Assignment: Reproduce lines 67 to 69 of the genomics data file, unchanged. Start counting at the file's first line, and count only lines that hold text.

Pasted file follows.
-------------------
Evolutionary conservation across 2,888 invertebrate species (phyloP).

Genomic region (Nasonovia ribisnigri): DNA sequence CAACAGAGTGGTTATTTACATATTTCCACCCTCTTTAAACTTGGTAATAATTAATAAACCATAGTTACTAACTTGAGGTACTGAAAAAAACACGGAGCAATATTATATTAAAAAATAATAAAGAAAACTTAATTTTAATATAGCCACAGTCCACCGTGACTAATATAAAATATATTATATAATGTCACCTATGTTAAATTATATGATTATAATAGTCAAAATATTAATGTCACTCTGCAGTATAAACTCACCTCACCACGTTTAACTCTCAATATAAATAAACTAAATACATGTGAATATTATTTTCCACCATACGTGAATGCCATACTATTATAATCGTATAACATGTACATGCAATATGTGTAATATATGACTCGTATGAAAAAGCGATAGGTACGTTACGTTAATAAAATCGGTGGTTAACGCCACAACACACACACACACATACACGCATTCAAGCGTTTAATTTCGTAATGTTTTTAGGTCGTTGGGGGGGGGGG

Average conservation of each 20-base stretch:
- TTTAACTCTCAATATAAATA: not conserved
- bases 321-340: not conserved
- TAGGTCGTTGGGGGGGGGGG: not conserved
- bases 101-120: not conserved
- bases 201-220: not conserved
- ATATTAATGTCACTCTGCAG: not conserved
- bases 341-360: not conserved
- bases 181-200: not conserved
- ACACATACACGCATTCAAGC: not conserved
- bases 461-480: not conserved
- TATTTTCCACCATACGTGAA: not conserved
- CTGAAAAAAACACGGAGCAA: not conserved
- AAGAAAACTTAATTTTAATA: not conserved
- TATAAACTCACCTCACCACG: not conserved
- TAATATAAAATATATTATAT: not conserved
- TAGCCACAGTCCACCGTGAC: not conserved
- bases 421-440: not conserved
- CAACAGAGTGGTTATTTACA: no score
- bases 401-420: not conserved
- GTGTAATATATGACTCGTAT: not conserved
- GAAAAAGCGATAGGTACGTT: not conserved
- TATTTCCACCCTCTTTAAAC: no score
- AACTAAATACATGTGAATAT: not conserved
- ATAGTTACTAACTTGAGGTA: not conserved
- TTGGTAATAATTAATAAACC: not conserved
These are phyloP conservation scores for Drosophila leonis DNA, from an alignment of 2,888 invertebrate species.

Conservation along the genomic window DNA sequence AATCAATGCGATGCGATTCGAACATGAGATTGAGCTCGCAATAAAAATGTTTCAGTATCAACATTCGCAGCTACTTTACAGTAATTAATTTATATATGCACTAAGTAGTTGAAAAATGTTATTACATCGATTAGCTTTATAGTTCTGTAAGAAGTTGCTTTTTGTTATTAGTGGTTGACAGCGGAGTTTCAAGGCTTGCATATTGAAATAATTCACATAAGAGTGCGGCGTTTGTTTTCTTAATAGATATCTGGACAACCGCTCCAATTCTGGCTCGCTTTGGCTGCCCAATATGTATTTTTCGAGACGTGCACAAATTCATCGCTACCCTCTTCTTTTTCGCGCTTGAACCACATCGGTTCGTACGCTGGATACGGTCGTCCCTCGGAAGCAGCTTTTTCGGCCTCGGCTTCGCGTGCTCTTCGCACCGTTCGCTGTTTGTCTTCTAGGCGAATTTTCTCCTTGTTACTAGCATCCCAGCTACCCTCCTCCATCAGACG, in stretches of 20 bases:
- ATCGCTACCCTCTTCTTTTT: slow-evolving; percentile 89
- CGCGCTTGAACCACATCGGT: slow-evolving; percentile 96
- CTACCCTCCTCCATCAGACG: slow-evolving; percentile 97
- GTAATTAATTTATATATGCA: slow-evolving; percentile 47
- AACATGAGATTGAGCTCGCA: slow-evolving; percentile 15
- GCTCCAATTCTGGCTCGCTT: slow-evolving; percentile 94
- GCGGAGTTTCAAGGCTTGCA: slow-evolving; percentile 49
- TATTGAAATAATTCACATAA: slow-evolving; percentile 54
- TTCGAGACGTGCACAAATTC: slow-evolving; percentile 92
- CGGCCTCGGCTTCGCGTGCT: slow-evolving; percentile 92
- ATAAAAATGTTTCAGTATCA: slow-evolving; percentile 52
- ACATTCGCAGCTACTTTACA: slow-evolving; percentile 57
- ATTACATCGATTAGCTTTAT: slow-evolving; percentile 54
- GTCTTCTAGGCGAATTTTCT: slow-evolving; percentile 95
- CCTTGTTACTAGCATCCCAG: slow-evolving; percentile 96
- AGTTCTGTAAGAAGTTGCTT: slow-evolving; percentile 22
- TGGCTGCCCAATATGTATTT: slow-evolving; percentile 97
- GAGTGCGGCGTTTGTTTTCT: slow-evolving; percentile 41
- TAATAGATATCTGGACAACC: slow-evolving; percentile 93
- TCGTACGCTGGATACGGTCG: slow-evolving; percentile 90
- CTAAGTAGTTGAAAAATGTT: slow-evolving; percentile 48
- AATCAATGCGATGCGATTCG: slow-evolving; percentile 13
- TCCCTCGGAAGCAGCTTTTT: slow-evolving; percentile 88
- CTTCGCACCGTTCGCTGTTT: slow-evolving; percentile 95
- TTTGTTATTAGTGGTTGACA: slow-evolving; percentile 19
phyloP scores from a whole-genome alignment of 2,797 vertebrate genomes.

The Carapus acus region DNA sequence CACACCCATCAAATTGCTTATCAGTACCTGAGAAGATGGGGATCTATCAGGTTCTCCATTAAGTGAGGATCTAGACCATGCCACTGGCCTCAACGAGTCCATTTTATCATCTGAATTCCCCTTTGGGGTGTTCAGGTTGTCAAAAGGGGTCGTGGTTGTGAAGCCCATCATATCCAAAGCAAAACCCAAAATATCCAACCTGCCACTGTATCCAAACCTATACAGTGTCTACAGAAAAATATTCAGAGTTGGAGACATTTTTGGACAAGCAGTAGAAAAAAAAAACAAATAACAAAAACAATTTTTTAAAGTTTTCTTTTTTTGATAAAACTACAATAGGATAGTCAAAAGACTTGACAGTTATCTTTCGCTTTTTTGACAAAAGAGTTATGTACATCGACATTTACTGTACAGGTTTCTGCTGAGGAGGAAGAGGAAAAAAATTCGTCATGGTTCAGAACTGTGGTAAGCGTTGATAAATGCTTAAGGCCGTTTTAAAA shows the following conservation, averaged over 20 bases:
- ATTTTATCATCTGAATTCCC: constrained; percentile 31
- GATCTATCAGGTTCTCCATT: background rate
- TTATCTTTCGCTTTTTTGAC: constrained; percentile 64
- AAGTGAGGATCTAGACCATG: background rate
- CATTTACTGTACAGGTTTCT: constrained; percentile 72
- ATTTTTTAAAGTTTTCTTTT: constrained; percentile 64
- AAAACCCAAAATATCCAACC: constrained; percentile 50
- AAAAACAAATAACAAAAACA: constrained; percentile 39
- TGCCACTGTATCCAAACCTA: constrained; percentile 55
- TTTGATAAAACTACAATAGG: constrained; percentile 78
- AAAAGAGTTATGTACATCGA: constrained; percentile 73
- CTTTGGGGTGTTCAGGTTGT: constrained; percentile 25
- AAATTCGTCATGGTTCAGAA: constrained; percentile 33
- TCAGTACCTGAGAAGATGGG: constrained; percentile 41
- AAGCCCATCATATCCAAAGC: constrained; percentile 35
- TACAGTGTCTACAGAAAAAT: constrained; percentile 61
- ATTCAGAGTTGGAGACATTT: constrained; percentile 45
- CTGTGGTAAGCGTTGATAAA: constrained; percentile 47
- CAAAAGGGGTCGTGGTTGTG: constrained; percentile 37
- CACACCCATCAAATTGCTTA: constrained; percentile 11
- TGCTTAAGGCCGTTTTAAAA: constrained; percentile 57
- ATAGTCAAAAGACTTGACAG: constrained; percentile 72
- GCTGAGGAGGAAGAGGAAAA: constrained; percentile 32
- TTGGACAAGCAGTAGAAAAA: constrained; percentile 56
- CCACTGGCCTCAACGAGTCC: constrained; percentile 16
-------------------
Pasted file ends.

- TTTGATAAAACTACAATAGG: constrained; percentile 78
- AAAAGAGTTATGTACATCGA: constrained; percentile 73
- CTTTGGGGTGTTCAGGTTGT: constrained; percentile 25